Amazons of Libya
Tuesday, October 18th, 2011

The Amazons of Libya

This is the third post in my series about Amazons and Women in war. Again, the quote that follows is from The Girl Who Kicked the Hornets Nest by Stieg Larsson.

The historian Diodorus from Sicily, second century BC (who is regarded as an unreliable source by other historians), describes the Amazons of Libya, which at that time was a name used for all of north Africa west of Egypt. This Amazon reign was a gynaecocracy; that is, only women were allowed to hold high office, including in the  military. Accord to legend, the realm was ruled by a Queen Myrina, who with 30,000 female soldiers and 3000 female cavalry swept through Egypt and Syria and all the way to the Aegean, defeating a number of male armies along the way. After Queen Myrina finally fell in battle, her army scattered.

But the army did leave its imprint on the region. The women of Anatolia took to the sword to crush an invasion from the Caucasus, after the male soldiers were all saughtered a a far-reaching genocide. These women trained in the use of all types of weapons, including bow and arrow, spear, battleaxe, and lance. They copied their bronze breastplates and armour from the greeks.

They rejected marriage as subjugation. So that they might have children they were granted a leave of absence, during which they copulated with randomly selected males from nearby towns.

Only a woman who had killed a man in battle was allowed to give up her virginity.

Queen Myrina seems to be an almost mythological character. All this took place a looong time ago, even before Greek culture solidified. I found a little more detail on Wikipedia, but it still comes from the same source, Diodorus.

Myrina, a queen of the Amazons. According to Diodorus Siculus,[1] she led a military expedition in Libya and won a victory over the people known as the Atlantians, but was less successful fighting the Gorgons (who are described by Diodorus as a warlike nation residing in close proximity to the Atlantians). During the same campaign, she struck a treaty of peace with Horus, ruler of Egypt, conquered several peoples, including the Arabians, the Tauri and the Cilicians (but granted freedom to those of the latter who gave in to her of their own will). She also took possession of several islands, including Lesbos, and was the first to land on the previously uninhabited island which she named Samothrace. The cities of Myrina (in Lemnos),[2] Mytilene, Cyme (Aeolis), Pitane (Aeolis) and Priene were believed to have been founded by her and named after herself, her sister Mytilene and the commanders in her army, Cyme, Pitane and Priene, respectively.[3] Myrina’s army was eventually defeated by Mopsus the Thracian and Sipylus the Scythian; she, as well as many of her fellow Amazons, fell in the final battle.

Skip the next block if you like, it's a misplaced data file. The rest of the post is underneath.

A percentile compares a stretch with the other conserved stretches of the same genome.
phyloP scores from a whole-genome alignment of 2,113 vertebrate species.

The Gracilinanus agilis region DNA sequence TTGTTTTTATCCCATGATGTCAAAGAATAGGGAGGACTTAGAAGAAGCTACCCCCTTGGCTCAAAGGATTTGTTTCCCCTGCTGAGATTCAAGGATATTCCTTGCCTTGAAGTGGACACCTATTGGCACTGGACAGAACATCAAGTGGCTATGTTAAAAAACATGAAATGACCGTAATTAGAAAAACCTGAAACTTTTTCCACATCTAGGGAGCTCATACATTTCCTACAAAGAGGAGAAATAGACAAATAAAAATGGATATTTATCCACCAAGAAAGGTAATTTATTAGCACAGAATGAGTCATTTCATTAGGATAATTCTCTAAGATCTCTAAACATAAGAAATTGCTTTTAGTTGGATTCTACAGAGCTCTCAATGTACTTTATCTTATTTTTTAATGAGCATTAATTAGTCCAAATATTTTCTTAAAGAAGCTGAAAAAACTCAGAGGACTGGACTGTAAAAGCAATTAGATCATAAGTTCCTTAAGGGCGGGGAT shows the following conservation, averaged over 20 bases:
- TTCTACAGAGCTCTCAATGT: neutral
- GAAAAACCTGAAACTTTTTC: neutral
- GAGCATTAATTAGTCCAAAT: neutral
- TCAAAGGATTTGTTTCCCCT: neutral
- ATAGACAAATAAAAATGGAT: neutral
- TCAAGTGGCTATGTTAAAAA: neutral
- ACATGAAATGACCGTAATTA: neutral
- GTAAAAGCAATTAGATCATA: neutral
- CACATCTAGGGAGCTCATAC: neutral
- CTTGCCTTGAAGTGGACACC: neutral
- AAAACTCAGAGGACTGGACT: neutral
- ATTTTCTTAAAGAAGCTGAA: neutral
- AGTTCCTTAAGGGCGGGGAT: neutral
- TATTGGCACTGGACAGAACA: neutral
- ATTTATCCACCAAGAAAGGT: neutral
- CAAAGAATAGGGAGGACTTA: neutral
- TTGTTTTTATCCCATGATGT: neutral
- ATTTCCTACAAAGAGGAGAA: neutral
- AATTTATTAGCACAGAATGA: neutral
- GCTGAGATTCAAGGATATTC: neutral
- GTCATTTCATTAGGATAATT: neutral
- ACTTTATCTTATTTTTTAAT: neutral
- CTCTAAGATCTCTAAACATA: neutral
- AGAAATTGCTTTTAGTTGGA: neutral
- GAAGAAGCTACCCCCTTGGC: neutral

By the sounds of that, Myrina wasn’t from Libya, but rather was some kind of proto-greek. That means the title of this post is misleading. Oh well…

Two interesting linkages occurred to me. They don’t have anything directly to do with Myrina’s amazons, just random thoughts that popped into my head while working on this.

  1. The social structure was a gynaecocracy. I’ve never heard of any other society where women, and only women, were on top. I’ve heard of matriarchal cultures, of course. Here on the west coast of Canada most of the tribes were matrilineal. That means that lineage of a person was traced on the mother’s bloodline, not the father’s the way we do it. One interesting result of this is that they swapped children. Kids were raised by the uncles and aunts. Among the Haida, a boy would be sent to live with his mother’s brother.
  2. They regarded marriage as subjugation. In my mind, this ties together with the subject of mature relationships, ie how relationship structures can change after the kids are raised and gone. It also brought to mind something I heard about a growing women’s movement that started in Japan; women leaving their marriages and striking out on their own. This is a real social change, and of course has a special name and customs around it. If anyone can point me to sources that talk about this, please let me know. Its something that came across my radar a few years ago and I didn’t follow up because I was busy with other things.
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Category: Women in War
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